This paper presents two incremental methods for updating the fuzzy rough approximations. One redefines the lower and upper boundary sets of a fuzzy rough set by using cut sets, and then incrementally updates the lower and upper approximations based on the boundary sets. The other incrementally updates the lower and upper approximations using cut sets directly. The proposed methods more clearly reveal the structures of the lower and upper approximations. Furthermore, for the data sets whose boundary sets only contain few objects, the incremental methods for computing the approximations are more effective.

There are several annotations as follows.

  1. 1.

    The variation of information systems includes not only attribute set, but also object set and attribute value. We first consider the case when the object set changes. Suppose \(U = \{ {x_1},{x_2}, \ldots ,{x_n}\}\) is the universe and \(F\) is a crisp set on \(U\). When some new objects \({x_{n+1}},{x_{n+2}}, \ldots ,{x_{n+m}}\) are added to \(U\), the new universe is denoted as \(U{^\prime} =\{ {x_1},{x_2}, \ldots ,{x_n},{x_{n+1}}, \ldots {x_{n+m}}\}\). In order to incrementally update the lower and upper approximations, the fuzzy similarity relation \(R\) needs to be updated, and the new fuzzy similarity relation is denoted as \({R^\prime }\). \({R^\prime }\) is a \((n+m) \times (n+m)\) matrix. The upper and lower approximations can be updated as:

    1. (1).
      When \(F \subseteq U,\)
      $${\mu _{{{\overline {apr} }_{R'}}(F)}}(x)=\left\{ {\begin{array}{*{20}{l}} {\mathop {\sup }\limits_{y \in F} {\mu _{{{[x]}_R}}}(y),x \in U} \\ {\mathop {\sup }\limits_{y \in F} {\mu _{{{[x]}_{R'}}}}(y),x \in {U^\prime } - U} \end{array}} \right.,$$
      $${\mu _{{{\underline {apr} }_{R'}}(F)}}(x)=\left\{ {\begin{array}{*{20}{l}} {\mathop {\inf }\limits_{y \notin F,y \in U} \{ 1 - {\mu _{{{[x]}_R}}}(y)\} \wedge \mathop {\inf }\limits_{y \notin F,y \in U' - U} \{ 1 - {\mu _{{{[x]}_{R'}}}}(y)\} ,x \in U} \\ {\mathop {\inf }\limits_{y \notin F,y \in U'} \{ 1 - {\mu _{{{[x]}_{R'}}}}(y)\} ,x \in {U^\prime } - U} \end{array}} \right..$$
       
    2. (2).
      When \(F \not\subset U,\)
      $${\mu _{{{\overline {apr} }_{R'}}(F)}}(x)=\left\{ {\begin{array}{*{20}{l}} {\mathop {\sup }\limits_{y \in F \cap U} {\mu _{{{[x]}_R}}}(y) \vee \mathop {\sup }\limits_{y \in F \cap (U' - U)} {\mu _{{{[x]}_{R'}}}}(y),x \in U} \\ {\mathop {\sup }\limits_{y \in F \cap U'} {\mu _{{{[x]}_{R'}}}}(y),x \in {U^\prime } - U} \end{array}} \right.,$$
      $${\mu _{{{\underline {apr} }_{R'}}(F)}}(x)=\left\{ {\begin{array}{*{20}{l}} {\mathop {\inf }\limits_{y \notin F,y \in U} \{ 1 - {\mu _{{{[x]}_R}}}(y)\} \wedge \mathop {\inf }\limits_{y \notin F,y \in U' - U} \{ 1 - {\mu _{{{[x]}_{R'}}}}(y)\} ,x \in U} \\ {\mathop {\inf }\limits_{y \notin F,y \in U'} \{ 1 - {\mu _{{{[x]}_{R'}}}}(y)\} ,x \in {U^\prime } - U} \end{array}} \right..$$
       
     

When attribute values change, the universe and the attribute set are invariant. We can obtain a new fuzzy similarity relation \({R^\prime }\) according to the method in Ref. [49]. The numbers of rows and columns of \({R^\prime }\) are the same as the numbers of rows and columns of \(R\). Analogously, we can consider updating the upper and lower approximations. The further details will be studied in another paper.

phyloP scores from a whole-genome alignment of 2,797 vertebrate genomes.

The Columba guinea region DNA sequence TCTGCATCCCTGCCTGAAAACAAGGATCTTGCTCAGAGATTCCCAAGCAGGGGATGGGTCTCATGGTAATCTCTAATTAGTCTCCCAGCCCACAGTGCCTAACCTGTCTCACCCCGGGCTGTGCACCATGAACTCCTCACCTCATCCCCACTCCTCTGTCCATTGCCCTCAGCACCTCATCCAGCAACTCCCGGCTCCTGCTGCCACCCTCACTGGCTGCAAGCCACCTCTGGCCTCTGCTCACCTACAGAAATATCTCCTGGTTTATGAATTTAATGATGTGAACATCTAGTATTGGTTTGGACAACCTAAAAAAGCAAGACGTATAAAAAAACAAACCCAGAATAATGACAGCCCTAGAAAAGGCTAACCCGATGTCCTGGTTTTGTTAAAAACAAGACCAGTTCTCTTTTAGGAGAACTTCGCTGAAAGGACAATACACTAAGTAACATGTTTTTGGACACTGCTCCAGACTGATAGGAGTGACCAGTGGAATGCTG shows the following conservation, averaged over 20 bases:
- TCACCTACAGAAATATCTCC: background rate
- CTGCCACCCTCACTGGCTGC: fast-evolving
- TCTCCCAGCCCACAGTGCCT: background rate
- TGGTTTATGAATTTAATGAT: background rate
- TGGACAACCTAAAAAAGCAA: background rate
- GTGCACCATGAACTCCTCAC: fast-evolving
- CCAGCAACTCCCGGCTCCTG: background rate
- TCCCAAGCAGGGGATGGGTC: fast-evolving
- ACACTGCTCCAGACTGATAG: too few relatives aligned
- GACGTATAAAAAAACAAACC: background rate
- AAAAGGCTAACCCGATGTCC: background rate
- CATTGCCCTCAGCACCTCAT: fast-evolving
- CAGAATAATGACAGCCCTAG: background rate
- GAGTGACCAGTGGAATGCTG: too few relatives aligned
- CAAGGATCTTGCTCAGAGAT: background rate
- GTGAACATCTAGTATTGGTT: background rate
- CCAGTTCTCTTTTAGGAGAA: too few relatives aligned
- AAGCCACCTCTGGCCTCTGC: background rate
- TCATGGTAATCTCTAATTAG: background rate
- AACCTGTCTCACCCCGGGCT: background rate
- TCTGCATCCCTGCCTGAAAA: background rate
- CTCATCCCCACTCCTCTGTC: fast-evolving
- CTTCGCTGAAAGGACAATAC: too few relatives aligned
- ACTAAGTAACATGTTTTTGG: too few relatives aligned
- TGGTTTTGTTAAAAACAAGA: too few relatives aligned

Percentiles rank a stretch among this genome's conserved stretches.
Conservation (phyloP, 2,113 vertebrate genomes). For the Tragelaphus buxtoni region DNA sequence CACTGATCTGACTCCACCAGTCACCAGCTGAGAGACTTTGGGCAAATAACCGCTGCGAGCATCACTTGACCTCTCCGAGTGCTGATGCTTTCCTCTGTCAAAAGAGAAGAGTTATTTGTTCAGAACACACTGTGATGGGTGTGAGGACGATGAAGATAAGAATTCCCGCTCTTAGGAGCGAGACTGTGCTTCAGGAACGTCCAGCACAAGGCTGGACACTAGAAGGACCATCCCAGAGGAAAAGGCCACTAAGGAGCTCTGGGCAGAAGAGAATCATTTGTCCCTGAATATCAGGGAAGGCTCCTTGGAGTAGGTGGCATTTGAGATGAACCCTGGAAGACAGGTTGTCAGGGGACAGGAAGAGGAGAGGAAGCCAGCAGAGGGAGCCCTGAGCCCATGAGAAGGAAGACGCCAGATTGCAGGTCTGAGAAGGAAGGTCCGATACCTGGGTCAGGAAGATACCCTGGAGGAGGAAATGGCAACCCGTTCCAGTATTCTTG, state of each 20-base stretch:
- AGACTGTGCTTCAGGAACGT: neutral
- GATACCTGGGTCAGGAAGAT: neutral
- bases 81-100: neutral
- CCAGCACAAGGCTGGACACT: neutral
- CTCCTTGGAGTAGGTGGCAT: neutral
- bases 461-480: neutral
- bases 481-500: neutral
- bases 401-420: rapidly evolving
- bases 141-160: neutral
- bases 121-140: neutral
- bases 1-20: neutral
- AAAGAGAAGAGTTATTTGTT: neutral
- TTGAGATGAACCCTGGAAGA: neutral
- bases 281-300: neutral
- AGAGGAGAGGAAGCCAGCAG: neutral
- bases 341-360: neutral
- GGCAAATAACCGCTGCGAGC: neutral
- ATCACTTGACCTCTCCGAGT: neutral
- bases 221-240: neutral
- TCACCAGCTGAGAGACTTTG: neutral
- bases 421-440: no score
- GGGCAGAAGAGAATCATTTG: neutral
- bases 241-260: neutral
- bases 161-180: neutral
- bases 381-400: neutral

1. 2.

    The incremental strategy only considers the combination of fuzzy similarity relations, which is identical to add attributes, and does not consider deleting attributes, the reasons are as follows. According to Definition 1, the upper and lower approximations can also be described by the fuzzy equivalence classes generated by the fuzzy similarity relation. When adding the fuzzy attributes, one can incrementally update the fuzzy equivalence classes by computing the cartesian product of the original fuzzy equivalence classes and the fuzzy equivalence classes divided by the newly added attributes. But when deleting the fuzzy attributes, how to incrementally construct the new fuzzy equivalence classes according to the original fuzzy equivalence classes, this is the question which needs further study. In essence, incremental updating of fuzzy equivalence classes can be traced back to incremental updating of fuzzy similarity relation. At present, most of the methods for calculating the fuzzy similarity relation are to reconstruct the fuzzy similarity relation after adding or deleting some attributes. There is almost no way to incrementally update the fuzzy similarity relation. Therefore, our further work is to study how to incrementally construct fuzzy similarity relation after deleting fuzzy attributes, and then to incrementally update the upper and lower approximations of the fuzzy rough set. The completion of this work can make the incremental methods proposed in this paper can be more easily applied to data mining, knowledge acquisition and other practical problems based on fuzzy rough set theory.

     
  2. 3.